In other words: Reach your audience where they are, not where you think they should be.

Articles such as this one are filled with the personal experiences of the writer. What they ate, where they stayed, what the land looks like. “Journalists keep the best parts of the story to themselves,” Max F. says, when they strip out everything that you’d likely ask that journalist if you met them for a beer. “This is the stuff that gets people to care. They’re withheld from the reader for purposes of objectivity,” he says, “but that’s what gets people to care. How can you trust the writer if you don’t feel you have a relationship with them?”

That’s a sentiment that might make a traditional journalist shiver, but it’s proven true time and time again across all kinds of industries. Think about how much we often want our businesses to look bigger than it is. I remember ages ago setting up an automated phone answering service with a “Press 1 for sales, Press 2 for support, Press 3 for…” menu, where all the extensions rang at my desk. These days we hide behind stock photos, generic About statements, and info@ email addresses. But the magic comes from projecting personalization. Scale and personalization can co-exist.

Think of what this means in your vertical. Sure, there are incumbents with armies of staff and billions of dollars, but they can’t plausibly create a video like this one that RocaNews produced for TikTok:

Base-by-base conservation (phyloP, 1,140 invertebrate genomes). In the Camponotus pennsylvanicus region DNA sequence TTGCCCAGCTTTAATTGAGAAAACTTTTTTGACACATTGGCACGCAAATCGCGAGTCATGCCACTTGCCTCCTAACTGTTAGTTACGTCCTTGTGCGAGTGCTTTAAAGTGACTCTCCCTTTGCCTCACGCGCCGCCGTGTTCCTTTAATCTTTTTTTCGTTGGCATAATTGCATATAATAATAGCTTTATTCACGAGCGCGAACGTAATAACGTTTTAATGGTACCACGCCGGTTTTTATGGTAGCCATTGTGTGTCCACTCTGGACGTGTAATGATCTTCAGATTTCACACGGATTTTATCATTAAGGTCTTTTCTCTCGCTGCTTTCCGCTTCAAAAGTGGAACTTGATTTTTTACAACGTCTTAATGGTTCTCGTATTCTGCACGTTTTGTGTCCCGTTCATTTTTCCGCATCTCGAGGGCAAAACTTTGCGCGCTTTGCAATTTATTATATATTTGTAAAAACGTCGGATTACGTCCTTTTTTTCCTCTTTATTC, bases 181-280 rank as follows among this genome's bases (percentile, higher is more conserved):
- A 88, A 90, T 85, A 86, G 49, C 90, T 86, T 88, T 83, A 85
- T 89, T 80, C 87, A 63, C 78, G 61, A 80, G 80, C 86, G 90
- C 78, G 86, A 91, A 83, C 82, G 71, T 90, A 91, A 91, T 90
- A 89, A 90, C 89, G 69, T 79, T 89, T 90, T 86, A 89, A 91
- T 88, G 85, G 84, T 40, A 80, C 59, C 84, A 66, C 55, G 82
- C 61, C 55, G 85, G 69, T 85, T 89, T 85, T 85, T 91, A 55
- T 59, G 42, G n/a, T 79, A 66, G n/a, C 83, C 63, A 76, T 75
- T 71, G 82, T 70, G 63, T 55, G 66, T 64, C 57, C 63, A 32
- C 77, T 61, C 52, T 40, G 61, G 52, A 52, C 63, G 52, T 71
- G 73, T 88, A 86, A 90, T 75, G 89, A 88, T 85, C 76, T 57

Roca took the “man of the people” idea one step further last fall when they offered to donate $1,000 to people in need if their newsletter readers referred 1,000 new signups. It took an hour. “That evening we went to a poor neighborhood in Manhattan and went to a supermarket and handed out $1000 in cash to people there,” Max says.

That yielded such great video footage that they named their initiative Grow for Good and expanded. They offered to give away $10,000 with the next 10,000 followers, which they got by the next day. “We they drove out to small towns in Pennsylvania, contacted a church that had people who had fallen on hard times and gave them money,” Max remembers. “We would go up to people and pay for their groceries. It turns out $10,000 takes a long time to give away. We drove around tipping the gas station attendants $100. Any day we can support a community instead of Meta or ByteDance, that’s a good day.”

By the end of the 3-day promotion, their newsletter had 30,000 new readers—their fastest subscriber growth ever.

The news business is more fraught with charges of bias than most industries, not least because people tend to view their political opinions not only as right, but as objectively correct. But the trail RocaNews is blazing is valuable no matter what business you’re in.

“People want a sense of accountability,” Billy says. “With us, you know who is at the top of the organization. It’s Max, Max, and Billy.”

Key Takeaways:

  • Personalize & humanize your company image
  • Test your message and simplify as much as possible
  • Meet your audience where they are